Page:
Composite Optimization

Composites offer a number of compelling advantages, but they also present some daunting design challenges.  For example, the orthotropic nature of continuous-fiber-reinforced composites presents the designer with many more design variables to consider, such as ply angles, fiber volume fractions and stacking sequences.  Finding an optimal design with so many design variables can be quite challenging.  In addition, there is little design experience with composite structures, so often designers develop “quasi-isotropic” designs that look similar to their metal part-designs.

aero_composites

With the huge increase in material variables, there is often less material data available.  Also, the failure mechanisms for composites are different from those for metals, leading to designs that are very conservative and do not take advantage of many of the unique properties of composites.  When these advantages are desired, the design process is often very inefficient, and more physical testing is required to prove out design concepts.  The design process becomes truly a “trial and error” process.  Using Altair OptiStruct, one can optimize the composite panel design achieving significant weight savings and performance enhancements.

Composite Optimization Process

The composite optimization process involves three steps: 1) ply shape optimization, 2) ply shape sizing, and 3) ply order optimization.  Ply shape optimization uses a combination of topology and topography optimization methods known as composite free-size optimization.  Once the composite panel geometry is defined, a finite-element shell mesh is applied to the geometry and the user selects the ply angles to be considered, defines the loads and boundary conditions on the panel, defines any structural constraints (e.g. buckling), defines any manufacturing constraints for the application, and selects the objective function (e.g., minimize mass).  The manufacturing constraints can be a requirement to balance the laminate or ply pairs (e.g., ±45° plies), set a minimum or maximum thickness for any given angle, or set a minimum or maximum thickness of the laminate.  The user also selects the number of ply shapes that are desired (e.g., four shapes per ply angle).  The ply shape optimization routine then produces a set of ply shapes for each angle per the parameters set by the user.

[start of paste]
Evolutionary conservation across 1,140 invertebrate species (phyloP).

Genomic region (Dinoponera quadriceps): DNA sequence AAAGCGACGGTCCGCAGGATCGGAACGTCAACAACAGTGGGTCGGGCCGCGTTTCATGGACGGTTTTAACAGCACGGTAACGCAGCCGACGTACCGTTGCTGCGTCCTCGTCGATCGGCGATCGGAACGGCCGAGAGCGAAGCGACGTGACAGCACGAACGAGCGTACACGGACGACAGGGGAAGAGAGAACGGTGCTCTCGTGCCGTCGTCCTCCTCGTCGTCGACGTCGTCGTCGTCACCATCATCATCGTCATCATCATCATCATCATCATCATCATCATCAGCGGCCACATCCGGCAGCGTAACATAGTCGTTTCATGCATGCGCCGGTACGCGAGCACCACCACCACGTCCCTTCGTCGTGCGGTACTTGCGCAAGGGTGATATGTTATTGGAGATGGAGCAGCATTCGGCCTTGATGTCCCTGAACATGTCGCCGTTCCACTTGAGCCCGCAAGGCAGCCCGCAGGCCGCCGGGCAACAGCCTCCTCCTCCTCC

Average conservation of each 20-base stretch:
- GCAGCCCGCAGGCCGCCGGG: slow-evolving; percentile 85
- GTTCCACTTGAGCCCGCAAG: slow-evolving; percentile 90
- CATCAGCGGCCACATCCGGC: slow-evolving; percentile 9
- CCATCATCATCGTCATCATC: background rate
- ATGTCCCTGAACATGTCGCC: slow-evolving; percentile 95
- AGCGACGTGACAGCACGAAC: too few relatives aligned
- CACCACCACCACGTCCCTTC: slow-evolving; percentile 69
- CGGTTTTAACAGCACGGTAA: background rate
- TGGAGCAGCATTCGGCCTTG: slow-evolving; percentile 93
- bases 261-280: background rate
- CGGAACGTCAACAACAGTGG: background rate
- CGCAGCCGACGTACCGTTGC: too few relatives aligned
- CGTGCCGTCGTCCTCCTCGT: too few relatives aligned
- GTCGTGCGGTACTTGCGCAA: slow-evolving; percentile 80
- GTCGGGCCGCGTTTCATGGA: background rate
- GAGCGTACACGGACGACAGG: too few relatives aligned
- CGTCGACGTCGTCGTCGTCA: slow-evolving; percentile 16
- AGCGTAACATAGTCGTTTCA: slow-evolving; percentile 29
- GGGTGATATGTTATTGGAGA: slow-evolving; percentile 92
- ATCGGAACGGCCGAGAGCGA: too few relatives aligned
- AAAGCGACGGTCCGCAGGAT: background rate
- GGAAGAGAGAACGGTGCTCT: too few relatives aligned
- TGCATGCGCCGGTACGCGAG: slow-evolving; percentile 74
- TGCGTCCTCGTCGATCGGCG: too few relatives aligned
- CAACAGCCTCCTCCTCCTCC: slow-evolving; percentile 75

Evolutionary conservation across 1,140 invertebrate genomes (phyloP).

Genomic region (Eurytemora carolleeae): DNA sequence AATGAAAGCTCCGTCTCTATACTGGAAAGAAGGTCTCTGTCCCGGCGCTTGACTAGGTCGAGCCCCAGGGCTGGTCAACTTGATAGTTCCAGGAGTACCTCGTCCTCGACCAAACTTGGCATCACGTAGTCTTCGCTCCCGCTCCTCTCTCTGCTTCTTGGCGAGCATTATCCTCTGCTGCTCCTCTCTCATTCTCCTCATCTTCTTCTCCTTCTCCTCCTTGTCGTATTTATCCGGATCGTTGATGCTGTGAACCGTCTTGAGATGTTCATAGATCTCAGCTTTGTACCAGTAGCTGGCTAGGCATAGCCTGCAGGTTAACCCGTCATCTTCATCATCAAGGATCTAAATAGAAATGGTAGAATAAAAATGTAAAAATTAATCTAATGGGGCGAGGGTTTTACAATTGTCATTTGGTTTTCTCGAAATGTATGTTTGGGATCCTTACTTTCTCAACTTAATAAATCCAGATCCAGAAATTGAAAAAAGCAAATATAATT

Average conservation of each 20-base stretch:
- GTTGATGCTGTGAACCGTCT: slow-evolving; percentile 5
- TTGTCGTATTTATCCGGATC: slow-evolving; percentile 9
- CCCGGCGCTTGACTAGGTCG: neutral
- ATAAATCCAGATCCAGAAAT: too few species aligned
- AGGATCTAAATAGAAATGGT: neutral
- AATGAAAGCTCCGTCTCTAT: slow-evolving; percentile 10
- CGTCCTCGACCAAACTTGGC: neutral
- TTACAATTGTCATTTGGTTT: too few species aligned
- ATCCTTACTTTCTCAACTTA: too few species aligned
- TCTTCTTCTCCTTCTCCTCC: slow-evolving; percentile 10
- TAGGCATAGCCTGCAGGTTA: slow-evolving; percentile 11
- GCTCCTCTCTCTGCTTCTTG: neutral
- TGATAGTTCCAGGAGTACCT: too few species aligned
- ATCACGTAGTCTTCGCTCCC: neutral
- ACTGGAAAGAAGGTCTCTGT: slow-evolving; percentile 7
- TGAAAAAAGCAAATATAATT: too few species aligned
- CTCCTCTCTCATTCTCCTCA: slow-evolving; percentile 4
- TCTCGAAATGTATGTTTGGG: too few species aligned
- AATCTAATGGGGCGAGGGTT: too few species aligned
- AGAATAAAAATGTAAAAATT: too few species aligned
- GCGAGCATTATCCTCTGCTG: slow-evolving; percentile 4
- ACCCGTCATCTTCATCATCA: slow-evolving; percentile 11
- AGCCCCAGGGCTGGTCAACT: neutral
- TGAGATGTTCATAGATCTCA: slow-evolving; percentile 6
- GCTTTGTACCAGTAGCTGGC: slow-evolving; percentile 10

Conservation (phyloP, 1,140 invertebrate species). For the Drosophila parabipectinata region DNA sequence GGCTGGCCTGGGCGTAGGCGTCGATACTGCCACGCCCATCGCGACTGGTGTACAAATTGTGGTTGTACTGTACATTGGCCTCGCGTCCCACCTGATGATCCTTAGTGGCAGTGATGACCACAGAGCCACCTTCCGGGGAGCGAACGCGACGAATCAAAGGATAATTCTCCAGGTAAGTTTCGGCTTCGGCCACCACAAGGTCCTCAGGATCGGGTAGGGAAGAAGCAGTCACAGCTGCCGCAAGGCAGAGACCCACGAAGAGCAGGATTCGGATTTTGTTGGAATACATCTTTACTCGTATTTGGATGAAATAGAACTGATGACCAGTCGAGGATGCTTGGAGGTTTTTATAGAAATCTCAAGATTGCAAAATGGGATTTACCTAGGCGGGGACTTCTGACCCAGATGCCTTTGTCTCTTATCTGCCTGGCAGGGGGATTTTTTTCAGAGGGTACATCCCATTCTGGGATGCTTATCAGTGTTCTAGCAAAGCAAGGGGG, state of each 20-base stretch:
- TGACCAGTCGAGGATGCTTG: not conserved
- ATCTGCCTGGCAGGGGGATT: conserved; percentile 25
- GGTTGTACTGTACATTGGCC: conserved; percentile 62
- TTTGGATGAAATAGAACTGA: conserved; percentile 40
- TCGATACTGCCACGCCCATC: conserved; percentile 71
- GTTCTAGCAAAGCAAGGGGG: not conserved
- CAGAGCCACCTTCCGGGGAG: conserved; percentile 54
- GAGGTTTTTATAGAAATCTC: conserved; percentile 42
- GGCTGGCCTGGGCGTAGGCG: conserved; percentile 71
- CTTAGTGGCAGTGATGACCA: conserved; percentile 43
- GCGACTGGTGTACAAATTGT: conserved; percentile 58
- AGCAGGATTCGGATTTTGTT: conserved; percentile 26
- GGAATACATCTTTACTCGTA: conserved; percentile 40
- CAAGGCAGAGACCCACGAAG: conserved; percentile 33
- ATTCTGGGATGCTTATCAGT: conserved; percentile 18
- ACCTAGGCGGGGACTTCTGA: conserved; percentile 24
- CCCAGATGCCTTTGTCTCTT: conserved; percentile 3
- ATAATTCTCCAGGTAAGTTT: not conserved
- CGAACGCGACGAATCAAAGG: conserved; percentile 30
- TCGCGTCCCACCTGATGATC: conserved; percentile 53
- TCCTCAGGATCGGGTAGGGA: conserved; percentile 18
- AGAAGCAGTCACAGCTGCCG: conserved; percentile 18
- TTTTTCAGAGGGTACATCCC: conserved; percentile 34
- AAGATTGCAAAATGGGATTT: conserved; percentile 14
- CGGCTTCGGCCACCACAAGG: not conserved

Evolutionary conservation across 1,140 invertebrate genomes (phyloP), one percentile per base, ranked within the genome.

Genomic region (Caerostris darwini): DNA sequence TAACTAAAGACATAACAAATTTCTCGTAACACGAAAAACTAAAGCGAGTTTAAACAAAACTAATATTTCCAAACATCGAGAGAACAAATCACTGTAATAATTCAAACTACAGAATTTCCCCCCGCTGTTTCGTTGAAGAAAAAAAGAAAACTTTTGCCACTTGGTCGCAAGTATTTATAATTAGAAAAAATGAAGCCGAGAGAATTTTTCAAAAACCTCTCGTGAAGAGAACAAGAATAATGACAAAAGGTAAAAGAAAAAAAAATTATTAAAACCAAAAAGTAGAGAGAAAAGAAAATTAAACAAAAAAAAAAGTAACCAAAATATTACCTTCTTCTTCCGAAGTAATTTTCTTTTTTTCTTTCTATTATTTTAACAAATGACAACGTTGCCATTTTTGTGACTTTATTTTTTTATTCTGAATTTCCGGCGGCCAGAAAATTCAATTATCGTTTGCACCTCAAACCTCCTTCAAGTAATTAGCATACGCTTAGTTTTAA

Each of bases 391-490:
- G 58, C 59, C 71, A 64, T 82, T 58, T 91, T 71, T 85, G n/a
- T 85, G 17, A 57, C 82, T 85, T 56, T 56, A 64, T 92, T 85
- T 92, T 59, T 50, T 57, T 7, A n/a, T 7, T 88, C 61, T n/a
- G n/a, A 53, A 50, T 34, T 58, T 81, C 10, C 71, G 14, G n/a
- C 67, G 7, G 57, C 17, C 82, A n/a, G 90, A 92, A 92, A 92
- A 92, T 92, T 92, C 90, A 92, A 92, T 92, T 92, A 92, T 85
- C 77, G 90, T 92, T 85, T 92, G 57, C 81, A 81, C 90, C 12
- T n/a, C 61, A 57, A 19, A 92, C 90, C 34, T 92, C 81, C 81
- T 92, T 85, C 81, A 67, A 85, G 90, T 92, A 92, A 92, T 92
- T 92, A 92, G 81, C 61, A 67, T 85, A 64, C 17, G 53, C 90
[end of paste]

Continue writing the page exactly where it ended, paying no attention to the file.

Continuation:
From this step, the ply shape sizing is carried out.  The user first determines if the ply shape optimization definitions are acceptable or if modifications are desired.  In some cases, the designer may want to modify the ply shapes for manufacturing or other considerations.  Once the final ply shapes are determined, the next step is to size the ply shapes.  In this step, additional constraints can be applied to the problem (e.g., a strain constraint on the fiber) and the problem is re-run.  Again, the objective function must be defined such as to minimize mass.  The results of this step give the number of plies to cut for each shape.

The final step is to apply ply order optimization to the ply information to define the final lay-up definition of the structure.  The ply order optimization method can take into account different requirements, such as a limit on the number of adjacent plies with the same angle, a constraint on which angle to have on the outside of the laminate and/or which stack to have in the core of the laminate.

Optimization of Open-Hole Composite Panel

The panel design used in this study is shown in Figure 1.  The panel is 30.5 cm x 30.5 cm, with a 12.7 cm hole in the center.  The x- and y-axes are shown in the figure.  Three static load cases are applied as follows: 1) tension load of 44482 Newtons applied along the positive x-axis, 2) compressive load of 44482 Newtons applied along the negative x-axis, and 3) shear load of 6672 Newtons applied along the positive y-axis.  Two buckling load cases are also monitored for the compression and shear applied load cases.

Open Hole Panel Design

Figure 1. Open Hole Panel Design.

The panel will be constructed from carbon/epoxy material with 0°, ±45°, and 90° plies with 0° along the x-axis.  The panel performance targets are as follows:

  • Panel should not buckle under either of the buckling load cases (compression and shear)
  • Strain along the fibers of any ply should not exceed 0.004 under all three static load cases (tension, compression, shear)
  • Strain across the fibers of any ply should not exceed 0.0065 under all three static load cases (tension, compression, shear)

Baseline Design